Hey, how was your road trip?
Hey Jet! It was good, we should have spent less time driving and more time actually seeing stuff though.
Aww well that’s only in hindsight, I’m sure it was great!
Yeah, it was nice to spend some time with the family before university next year. I think my parents are already missing me haha.
Yeah I get that a bit too, but I think it’s Chris who’s the most upset about it. He doesn’t want me to leave.
Have you told your parents yet?
No, sorry, I’m not ready… They’re not ready for it.
I don’t like coming over when they don’t know, it feels wrong.
Alright, I get it, I’ll try to tell them soon, okay?
“Jennifer! Dinner’s ready!”
Sorry Stephie, I’ve got to go, it’s dinner time. We need to catch up, I missed you.
Me too. Okay, see you later, love you!
Love you too xx
I shut laptop and sighed. Telling my parents I was gay was one thing, telling them I was with Steph was another. Steph and Caro came round heaps, which of course was fine because my parents thought that they were just my friends. Well, Caro was… If they knew about Steph though… How would they even react? I didn’t really want to find out. It was too hard. Too hard at the moment, anyway. I had exams looming, university acceptance letters to stress about . I also really did not want Laura to know, or any of her stupid friends. And Chris probably wouldn’t even understand what ‘gay’ was. Apart from an insult. I could just imagine it:
“Chris, I’m gay.”
“Aww, no you’re not, Jenny, I think you’re cool!”
Welcome to the vastly spacious realm of a twelve-year-old boy’s mind. Plenty of room for Tonka trucks to do burnouts and dragons to fly around breathing fire on helpless sheep and…
“I said I’m coming!”
It had been, like, a minute since she’d first called! Christ. Relax, Mum. She’d been on edge lately. I was pretty sure she was going through menopause, but I made the mistake of suggesting it a few weeks ago and she’d completely spazzed. Which didn’t help her case, but it helped my social life even less. She’d grounded me for it. Dad had tried his best not to laugh, but he’d failed. She would have grounded him too, if she could have.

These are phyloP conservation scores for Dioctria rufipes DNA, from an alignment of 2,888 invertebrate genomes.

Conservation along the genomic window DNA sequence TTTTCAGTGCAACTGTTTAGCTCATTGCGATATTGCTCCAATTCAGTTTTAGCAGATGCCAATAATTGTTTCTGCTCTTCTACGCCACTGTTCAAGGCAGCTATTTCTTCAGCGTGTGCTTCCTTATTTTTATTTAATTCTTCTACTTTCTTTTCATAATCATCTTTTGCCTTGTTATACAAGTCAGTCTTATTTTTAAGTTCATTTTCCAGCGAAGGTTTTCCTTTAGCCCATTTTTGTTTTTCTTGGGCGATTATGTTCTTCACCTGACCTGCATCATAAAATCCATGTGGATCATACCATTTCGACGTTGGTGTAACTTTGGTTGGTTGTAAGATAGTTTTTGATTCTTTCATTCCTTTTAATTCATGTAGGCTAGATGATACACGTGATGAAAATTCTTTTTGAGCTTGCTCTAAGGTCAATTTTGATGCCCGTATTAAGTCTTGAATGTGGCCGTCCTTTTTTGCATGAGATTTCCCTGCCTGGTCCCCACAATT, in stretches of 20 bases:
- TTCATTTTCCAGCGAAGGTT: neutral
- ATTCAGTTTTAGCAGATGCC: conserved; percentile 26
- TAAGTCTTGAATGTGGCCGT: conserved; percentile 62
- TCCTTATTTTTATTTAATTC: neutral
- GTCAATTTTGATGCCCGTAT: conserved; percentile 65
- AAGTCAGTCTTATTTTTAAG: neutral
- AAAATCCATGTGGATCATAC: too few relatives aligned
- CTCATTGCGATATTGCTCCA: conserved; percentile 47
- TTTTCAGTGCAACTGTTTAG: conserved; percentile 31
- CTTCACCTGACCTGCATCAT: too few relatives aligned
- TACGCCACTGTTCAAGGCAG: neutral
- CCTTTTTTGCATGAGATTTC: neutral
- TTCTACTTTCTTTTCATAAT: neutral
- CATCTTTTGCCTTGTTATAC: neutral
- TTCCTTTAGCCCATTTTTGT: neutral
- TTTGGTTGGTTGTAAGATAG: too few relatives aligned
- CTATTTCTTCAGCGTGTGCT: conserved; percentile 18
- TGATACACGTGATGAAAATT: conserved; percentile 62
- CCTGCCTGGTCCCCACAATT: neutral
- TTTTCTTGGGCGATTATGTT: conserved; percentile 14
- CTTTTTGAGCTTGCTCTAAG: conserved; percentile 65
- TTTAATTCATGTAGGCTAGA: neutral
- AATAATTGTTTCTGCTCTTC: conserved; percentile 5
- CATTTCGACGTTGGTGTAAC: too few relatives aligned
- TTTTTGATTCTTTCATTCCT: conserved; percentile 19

“What took you so long, Jennifer?”
“Mum. Really. Laura, you’re in my seat.”
“What? Since when have we had assigned seats?”
“You know I like this seat best, you’re just sitting there to wind me up.”
“No I’m not!” Laura’s lip started to quiver.
“Stop it, Jennifer! You are being ridiculous!”
Laura smirked at me as soon as Mum looked away.
I stared her down while I loaded my plate with peas. I honestly swear she was Satan’s work sometimes. I had to sit opposite her as well. The perfect opportunity for her to kick me under the table, which I didn’t doubt she’d take advantage of. “I was just crossing my legs,” was her usual excuse. If that didn’t work, it was, “Well, you were on my half so I couldn’t help it!”
“So, how was everyone’s weekend?”
Good old Dad, always the peacemaker.
“Pass,” said Laura.
“Bowling was fun,” said Chris.
“I took a plate of food down to the old folk’s home this afternoon,” said Mum.
“I studied,” I said.
“Well that’s good, hun.”
I wouldn’t have if I wasn’t grounded. But at least I wasn’t after this weekend, and Steph had been away all week anyway.
“What about you, Dad?” asked Chris.
“I played tennis with Kevin at the club yesterday, it was a good game.”
“Did you win?” asked Laura.
“No. No, Kevin’s pretty fit.”
We sat in silence for a bit.
“Oh, Laura have you made up the spare bed in your room yet?”
“Not yet, Mum.”
“Wait, Mum, who’s staying?” I asked.
“Naomi, for a couple of weeks, didn’t you know?”
“Naomi?” Dear Lord. She was probably the number one most annoying friend of Laura’s. Perfect.
“Why two weeks?”
“Her Mum’s having like a crisis or something so she’s going overseas. And it might be three weeks.” Laura stabbed her last pea and pretended to aim fire at me.
“Piss off, Laura.”
“Thanks for dinner, Mum!” Man, Laura was greasy.
“That’s alright, Laura, and you might clear the plates, too?”
Laura looked shocked, and I was careful to smile inwardly. She gave me a sharp look and said, “Well, Jenny can help.”
“No, Laura, Jennifer has exams to study for, don’t you?”
“Sure do, Dad, gotta get those Physics problems done tonight!”
“Oh but Mum, what about my speech for school? I have to say it in class tomorrow!”
Laura always had an excuse.
“Haven’t you done that yet?”
“No! I asked Jenny to help me on Saturday and she said she would but she didn’t.”
Oh shit, she actually had asked me.
“Jenny, I asked you to help her too! It was all I asked of you all weekend!”
“But, Mum –“
“It was the ONE THING!”
She was suddenly really mad. Irrationally mad, I thought. Oh God, maybe she was actually about to cry. It must be menopause! But wait, what the Hell? This didn’t even make sense.
“Mum, listen, you’re mad at me because I didn’t do Laura’s homework? I bet she hasn’t even tried to start it by herself!”
“Show me then!”
Laura stormed off and Mum’s face was practically melting. I couldn’t deal with this. Dad just watched in disbelief as everything blew up, and Chris had gone off at some point, probably to play on the Xbox.
Then there was a knock at the door, and Mum leapt out of her and ran upstairs, saying, “I’m in the shower, okay Russell?” as she fled.